Methi Fish (Fish with Fenugreek Seeds)
Yesterday was my nephew’s birthday. Sis prepared quite a spread all by herself, ignoring my helping hand. There was pulao, chicken in cream, fish in mustard sauce, vegetable stir-fry, chana dal and salad. Everyone was happy with the food and recounted how she had always been a good cook and had taken over the kitchen duties from our mom at such an early age. At that time, I was to be found with my nose buried in books, lost in my own imaginary world. Cooking came to me much later.
The first time I cooked a dish was when I was in the ninth standard. My aunt had met with an accident and had to be hospitalized. I had to look after the house while the rest of the family was in the hospital. Mom had hurriedly cooked rice and dal for lunch before leaving. I was happy with the arrangement as that meant I could devote more time to my books. And then the phone call came. One of my aunts, or xoru maami (younger aunt) as we called her, was arriving to visit the hospitalized aunt. But before that, she was to have lunch at our house. Now, she is an amazing cook and known for her culinary skills in the family. It won’t do to serve her only dal and rice for lunch, especially when she was coming from such a distance. I thought I would be able to handle some potato dish on my own. But just as luck would have it, there was only one vegetable at home that day – the temperamental bhindi or okra (or lady's finger)! I knew just from eating the vegetable alone that it was quite tricky to cook it well or it might end up either all slimy or burned. Then there was the question of the proper amount of salt, too!
It was a harrowing time while I hovered around the bhindi, tasting and praying all the while. Somehow, maybe by fluke, the dish turned out to be quite okay and my aunt gave a positive verdict. Maybe she was quite famished, after all! That heralded my tryst with the kitchen and I would like to believe that I have come a bit far since then.
Anyway, today’s dish belongs to another of my aunts, or jethai as we call her, a perfect gem in the kitchen. She had learnt this dish in one of her journeys to the coastal belts of the country and had happily shared it with us. Since my husband and ma-in-law love fish, I try to cook it in different ways and always fall back on my memories of past years for recipes. The husband has given his ‘thumbs-up’ to this recipe and that gives me confidence enough to put it on the blog. Here’s what you need to do for ‘Methi Fish’.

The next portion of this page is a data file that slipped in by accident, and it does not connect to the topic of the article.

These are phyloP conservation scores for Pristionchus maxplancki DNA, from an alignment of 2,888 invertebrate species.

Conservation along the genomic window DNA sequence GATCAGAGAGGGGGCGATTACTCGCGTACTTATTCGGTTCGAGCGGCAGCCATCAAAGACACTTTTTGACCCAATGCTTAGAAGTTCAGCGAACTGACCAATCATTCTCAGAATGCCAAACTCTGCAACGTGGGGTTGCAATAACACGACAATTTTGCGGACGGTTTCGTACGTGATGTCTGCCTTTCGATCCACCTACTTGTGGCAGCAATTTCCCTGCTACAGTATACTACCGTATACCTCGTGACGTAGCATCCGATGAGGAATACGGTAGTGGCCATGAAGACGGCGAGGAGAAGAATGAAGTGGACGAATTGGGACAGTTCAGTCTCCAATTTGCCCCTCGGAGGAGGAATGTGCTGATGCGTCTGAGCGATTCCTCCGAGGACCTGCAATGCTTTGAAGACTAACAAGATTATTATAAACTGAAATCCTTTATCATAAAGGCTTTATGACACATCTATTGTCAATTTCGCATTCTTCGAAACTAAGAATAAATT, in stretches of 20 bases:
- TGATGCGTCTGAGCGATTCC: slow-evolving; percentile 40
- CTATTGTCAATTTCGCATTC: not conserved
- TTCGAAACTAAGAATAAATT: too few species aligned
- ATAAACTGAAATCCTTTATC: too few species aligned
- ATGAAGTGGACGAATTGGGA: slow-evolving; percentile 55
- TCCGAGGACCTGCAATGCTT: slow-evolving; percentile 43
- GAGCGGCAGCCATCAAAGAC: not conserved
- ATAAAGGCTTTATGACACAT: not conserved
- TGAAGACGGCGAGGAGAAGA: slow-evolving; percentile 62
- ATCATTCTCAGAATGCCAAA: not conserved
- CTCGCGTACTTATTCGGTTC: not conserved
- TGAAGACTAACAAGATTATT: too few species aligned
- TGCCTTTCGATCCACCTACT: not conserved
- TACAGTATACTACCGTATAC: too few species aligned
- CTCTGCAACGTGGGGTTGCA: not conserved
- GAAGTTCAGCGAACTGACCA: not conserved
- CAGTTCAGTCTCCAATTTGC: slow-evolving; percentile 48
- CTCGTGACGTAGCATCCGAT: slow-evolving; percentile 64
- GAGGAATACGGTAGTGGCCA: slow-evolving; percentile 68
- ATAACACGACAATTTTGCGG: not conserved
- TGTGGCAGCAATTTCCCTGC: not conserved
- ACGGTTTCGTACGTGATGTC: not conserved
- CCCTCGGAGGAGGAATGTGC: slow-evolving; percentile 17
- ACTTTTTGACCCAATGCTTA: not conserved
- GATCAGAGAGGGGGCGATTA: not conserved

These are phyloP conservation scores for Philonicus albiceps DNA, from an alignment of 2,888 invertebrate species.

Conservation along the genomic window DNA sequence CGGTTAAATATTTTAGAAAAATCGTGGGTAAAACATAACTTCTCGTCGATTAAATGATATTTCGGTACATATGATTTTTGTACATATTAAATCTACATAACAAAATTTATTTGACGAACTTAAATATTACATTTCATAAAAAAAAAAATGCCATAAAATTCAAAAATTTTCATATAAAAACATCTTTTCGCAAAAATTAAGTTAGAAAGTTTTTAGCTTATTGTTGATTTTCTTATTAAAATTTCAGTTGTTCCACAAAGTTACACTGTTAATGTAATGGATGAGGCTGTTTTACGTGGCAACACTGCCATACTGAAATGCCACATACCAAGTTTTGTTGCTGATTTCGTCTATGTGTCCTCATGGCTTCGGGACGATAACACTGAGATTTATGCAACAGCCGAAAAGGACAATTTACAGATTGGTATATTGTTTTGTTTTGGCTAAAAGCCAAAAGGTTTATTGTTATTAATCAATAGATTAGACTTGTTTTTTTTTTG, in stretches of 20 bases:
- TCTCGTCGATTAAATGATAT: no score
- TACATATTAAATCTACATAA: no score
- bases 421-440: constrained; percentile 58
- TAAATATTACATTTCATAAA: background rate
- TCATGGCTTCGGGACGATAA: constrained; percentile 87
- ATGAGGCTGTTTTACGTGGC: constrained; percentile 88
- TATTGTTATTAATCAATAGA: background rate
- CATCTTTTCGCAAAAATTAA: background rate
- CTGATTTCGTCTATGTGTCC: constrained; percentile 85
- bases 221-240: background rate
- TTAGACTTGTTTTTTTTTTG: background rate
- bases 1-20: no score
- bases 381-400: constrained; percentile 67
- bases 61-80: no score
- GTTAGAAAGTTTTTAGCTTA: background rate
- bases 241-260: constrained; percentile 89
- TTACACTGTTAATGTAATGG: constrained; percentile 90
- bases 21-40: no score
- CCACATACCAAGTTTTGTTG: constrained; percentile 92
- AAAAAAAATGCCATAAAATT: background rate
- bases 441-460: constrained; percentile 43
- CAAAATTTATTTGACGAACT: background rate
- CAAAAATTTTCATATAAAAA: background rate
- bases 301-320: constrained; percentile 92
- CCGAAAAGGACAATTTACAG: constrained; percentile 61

4 Fish steaks
A little less than 1 teaspoon methi seeds (fenugreek seeds)
1 small onion, finely chopped
2 green chillies, split lengthwise
1 teaspoon ginger juliennes
1 teaspoon coriander powder
½ teaspoon turmeric powder
2 tablespoons refined oil
1 cup coconut milk
3/4 cup water
Salt and pepper to taste
Smear the fish pieces with a little salt and turmeric powder and fry lightly in oil. Keep aside.
Now, heat a tawa or flat griddle and roast the methi seeds on it till they give out aroma. Take care not to burn the seeds. Once roasted, grind the methi to a powder and keep aside. I used my mortar and pestle for this step.
Heat a tablespoon of oil in a kadai or wok and put in the chopped onion, ginger juliennes and the green chillies. Next, add the methi powder and coriander powder. Stir well.
Now, pour in the water and let it come to a boil. Slid in the fish pieces and let it simmer covered for 5 minutes. Tip in the coconut milk, add salt and pepper and wait for 2 minutes before taking the kadai off the gas. Done and done!
I was quite apprehensive about cooking this dish as methi seeds are bitter in taste. But the uniqueness lent by the bitterness of the methi seeds intermingled with the sweet coconut milk cannot be described until you decide to try it out. I feel there is a lovely balance in the dish between sweet and bitter, and the flavor of the roasted methi seeds shines throughout as the star ingredient. You can tone down the amount of methi seeds if you want and still savour the dish. Do try this recipe and let me know if it worked for you!